Blood transfusion during radical chemo-radiotherapy does not reduce tumour hypoxia in squamous cell cancer of the head and neck.
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<h4>Background</h4>Patients with head and neck squamous cell carcinoma (HNSCC) undergoing radical chemo-radiation (CRT) frequently receive transfusion with packed red cells (PRCT) during radiotherapy on the basis that PRCT increases tumour oxygenation and overcomes hypoxia-induced radio-resistance. This is likely to be a significant oversimplification given the fact that tumour hypoxia is the result of several intrinsic and extrinsic factors, including many that are not directly related to serum haemoglobin (Hb). Therefore, we have studied the effect of PRCT on tumour oxygenation in a prospective cohort of patients who developed low Hb during radical CRT for HNSCC.<h4>Methods</h4>This was a prospective study of 20 patients with HNSCC receiving radical CRT undergoing PRCT for Hb<11.5 g dl<sup>-1</sup>. Patients underwent pretransfusion and posttransfusion intrinsic susceptibility-weighted (SWI) MRI and dynamic contrast-enhanced (DCE) MRI. Blood samples were obtained at the time of MRI scanning and two further time points for measuring Hb and a panel of serum cytokine markers of tumour hypoxia. 3D T<sub>2</sub>* and K<sup>trans</sup> maps were calculated from the MRI data for primary tumours and cervical lymph node metastases.<h4>Results</h4>PRCT produced no change (11 patients) or reduced (1 patient) T<sub>2</sub>* (tumour oxygenation) in 12 of the 16 (75%) evaluable primary tumours. Three of the four patients with improved tumour oxygenation progressed or had partial response following treatment completion. There were variable changes in K<sup>trans</sup> (tumour perfusion or vessel permeability) following PRCT that were of small magnitude for most tumours. Pre- and Post-PRCT levels of measured cytokines were not significantly different.<h4>Conclusions</h4>This study suggests that PRCT during radical CRT for HNSCC does not improve tumour oxygenation. Therefore, oncologists should consider changing practice according to NICE and American Association of Blood Banks guidelines on PRCT for anaemia.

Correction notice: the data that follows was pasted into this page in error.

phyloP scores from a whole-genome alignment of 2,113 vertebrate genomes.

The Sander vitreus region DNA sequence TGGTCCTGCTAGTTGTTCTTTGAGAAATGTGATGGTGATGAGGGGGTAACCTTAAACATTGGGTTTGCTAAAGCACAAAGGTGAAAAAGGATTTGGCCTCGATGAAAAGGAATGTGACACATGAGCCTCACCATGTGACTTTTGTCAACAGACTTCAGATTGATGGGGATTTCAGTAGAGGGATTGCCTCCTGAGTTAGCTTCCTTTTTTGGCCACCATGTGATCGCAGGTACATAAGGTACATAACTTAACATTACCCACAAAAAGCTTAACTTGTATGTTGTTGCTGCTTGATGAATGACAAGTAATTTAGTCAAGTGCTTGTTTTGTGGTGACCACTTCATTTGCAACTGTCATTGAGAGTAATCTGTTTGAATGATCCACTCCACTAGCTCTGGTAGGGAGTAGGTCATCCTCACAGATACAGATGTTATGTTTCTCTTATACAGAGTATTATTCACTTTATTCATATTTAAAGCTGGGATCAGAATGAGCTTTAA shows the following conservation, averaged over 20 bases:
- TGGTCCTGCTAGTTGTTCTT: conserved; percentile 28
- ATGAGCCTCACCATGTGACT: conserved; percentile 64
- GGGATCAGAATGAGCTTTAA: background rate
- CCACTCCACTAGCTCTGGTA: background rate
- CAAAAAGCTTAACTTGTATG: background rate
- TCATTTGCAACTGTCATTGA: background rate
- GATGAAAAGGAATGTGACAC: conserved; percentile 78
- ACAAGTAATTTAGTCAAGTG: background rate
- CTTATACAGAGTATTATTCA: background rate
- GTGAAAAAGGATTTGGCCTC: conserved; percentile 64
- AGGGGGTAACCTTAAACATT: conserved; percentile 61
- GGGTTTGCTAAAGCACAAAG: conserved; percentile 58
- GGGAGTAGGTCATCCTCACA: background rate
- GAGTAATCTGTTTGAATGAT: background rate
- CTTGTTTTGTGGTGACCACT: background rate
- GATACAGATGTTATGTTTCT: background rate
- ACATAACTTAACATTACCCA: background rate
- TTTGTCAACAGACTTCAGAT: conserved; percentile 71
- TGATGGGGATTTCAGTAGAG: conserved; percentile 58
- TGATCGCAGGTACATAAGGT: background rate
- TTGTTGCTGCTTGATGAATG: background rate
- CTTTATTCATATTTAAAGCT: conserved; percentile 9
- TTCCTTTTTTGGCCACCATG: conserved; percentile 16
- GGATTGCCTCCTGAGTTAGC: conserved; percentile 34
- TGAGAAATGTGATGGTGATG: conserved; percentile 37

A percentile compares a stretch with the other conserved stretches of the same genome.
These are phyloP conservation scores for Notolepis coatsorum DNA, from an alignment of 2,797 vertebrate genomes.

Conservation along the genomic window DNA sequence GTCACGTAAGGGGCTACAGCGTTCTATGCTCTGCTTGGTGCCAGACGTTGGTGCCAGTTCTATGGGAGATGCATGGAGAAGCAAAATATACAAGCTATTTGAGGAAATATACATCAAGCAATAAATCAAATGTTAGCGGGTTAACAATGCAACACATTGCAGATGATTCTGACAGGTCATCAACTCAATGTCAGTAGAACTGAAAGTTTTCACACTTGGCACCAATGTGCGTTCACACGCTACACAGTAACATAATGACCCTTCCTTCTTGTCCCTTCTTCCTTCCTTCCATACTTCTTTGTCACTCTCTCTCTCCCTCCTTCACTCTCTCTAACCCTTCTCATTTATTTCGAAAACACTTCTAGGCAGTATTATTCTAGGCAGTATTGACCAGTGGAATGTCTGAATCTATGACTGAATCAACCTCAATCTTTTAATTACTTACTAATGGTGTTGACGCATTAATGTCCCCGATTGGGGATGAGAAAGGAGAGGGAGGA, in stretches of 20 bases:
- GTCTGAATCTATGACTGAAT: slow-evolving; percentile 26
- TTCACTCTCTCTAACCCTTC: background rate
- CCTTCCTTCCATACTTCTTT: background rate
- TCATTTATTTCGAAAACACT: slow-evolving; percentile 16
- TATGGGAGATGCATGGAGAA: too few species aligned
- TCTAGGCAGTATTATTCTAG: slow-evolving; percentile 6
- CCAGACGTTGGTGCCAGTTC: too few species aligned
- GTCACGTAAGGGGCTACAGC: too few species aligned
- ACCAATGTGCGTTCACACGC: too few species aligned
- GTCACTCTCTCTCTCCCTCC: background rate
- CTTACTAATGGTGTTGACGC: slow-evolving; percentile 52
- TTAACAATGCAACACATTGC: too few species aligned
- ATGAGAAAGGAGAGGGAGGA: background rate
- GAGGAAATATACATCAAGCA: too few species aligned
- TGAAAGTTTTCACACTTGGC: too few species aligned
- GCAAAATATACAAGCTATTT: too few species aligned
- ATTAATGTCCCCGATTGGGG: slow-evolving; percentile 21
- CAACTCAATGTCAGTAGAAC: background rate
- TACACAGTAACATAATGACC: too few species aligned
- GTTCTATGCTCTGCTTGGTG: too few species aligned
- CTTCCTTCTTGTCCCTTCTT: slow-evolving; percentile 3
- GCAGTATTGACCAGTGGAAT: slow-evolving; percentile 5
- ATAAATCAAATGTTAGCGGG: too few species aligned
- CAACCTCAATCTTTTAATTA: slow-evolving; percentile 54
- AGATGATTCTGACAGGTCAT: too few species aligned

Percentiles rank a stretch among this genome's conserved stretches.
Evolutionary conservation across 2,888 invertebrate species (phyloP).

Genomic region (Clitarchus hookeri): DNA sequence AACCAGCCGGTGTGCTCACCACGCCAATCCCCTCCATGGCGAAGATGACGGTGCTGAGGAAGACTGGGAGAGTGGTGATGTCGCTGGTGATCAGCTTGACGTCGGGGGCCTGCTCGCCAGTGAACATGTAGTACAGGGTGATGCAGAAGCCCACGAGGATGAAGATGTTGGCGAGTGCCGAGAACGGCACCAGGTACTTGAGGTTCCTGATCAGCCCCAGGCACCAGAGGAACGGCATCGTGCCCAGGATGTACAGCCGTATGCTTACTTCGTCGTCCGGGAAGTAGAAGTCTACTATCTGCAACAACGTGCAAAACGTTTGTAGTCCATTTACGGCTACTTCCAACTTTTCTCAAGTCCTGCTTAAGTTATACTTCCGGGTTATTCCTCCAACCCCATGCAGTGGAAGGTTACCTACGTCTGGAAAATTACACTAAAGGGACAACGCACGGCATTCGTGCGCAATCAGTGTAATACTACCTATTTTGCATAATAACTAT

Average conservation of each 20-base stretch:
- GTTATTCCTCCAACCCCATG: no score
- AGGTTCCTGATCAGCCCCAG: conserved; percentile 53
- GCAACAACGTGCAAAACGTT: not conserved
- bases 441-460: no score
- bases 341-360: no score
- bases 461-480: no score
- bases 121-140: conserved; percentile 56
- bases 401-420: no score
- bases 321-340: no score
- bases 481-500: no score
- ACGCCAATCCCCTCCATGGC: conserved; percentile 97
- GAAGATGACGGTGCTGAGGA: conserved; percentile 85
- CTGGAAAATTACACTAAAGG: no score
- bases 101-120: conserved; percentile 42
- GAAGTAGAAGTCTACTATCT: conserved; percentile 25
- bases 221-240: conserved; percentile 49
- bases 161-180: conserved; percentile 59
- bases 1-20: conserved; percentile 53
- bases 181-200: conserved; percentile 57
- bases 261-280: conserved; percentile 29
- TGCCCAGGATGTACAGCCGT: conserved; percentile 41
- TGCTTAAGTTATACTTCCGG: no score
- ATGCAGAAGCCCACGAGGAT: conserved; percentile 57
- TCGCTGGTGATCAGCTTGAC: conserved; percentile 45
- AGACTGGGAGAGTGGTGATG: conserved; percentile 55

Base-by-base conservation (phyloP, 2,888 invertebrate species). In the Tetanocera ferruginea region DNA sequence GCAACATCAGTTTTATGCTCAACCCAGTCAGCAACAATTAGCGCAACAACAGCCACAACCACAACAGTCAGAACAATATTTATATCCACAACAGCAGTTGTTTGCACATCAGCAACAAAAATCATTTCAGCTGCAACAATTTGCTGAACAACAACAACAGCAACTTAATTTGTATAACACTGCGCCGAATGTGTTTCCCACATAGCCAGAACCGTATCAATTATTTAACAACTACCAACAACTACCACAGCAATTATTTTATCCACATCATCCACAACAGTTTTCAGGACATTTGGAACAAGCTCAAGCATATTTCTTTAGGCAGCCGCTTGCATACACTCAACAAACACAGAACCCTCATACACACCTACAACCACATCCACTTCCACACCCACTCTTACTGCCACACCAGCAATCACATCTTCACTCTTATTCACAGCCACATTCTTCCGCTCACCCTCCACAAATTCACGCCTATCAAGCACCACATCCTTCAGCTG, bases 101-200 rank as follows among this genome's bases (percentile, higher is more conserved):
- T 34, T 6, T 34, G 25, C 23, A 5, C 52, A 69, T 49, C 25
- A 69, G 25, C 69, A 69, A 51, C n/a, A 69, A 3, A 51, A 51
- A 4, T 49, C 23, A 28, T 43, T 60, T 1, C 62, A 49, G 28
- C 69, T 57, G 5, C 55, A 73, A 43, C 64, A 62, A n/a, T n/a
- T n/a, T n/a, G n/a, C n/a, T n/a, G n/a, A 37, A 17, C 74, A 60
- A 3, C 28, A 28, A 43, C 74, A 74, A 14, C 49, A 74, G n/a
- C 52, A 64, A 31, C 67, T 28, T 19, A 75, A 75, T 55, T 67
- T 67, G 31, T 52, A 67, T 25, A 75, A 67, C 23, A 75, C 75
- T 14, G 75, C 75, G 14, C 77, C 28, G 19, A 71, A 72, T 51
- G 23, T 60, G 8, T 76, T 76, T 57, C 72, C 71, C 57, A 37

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Carcinoma, Squamous Cell
Head and Neck Neoplasms
Magnetic Resonance Imaging
Squamous Cell Carcinoma of Head and Neck
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British journal of cancer, 2017, 116 (1), pp. 28 - 35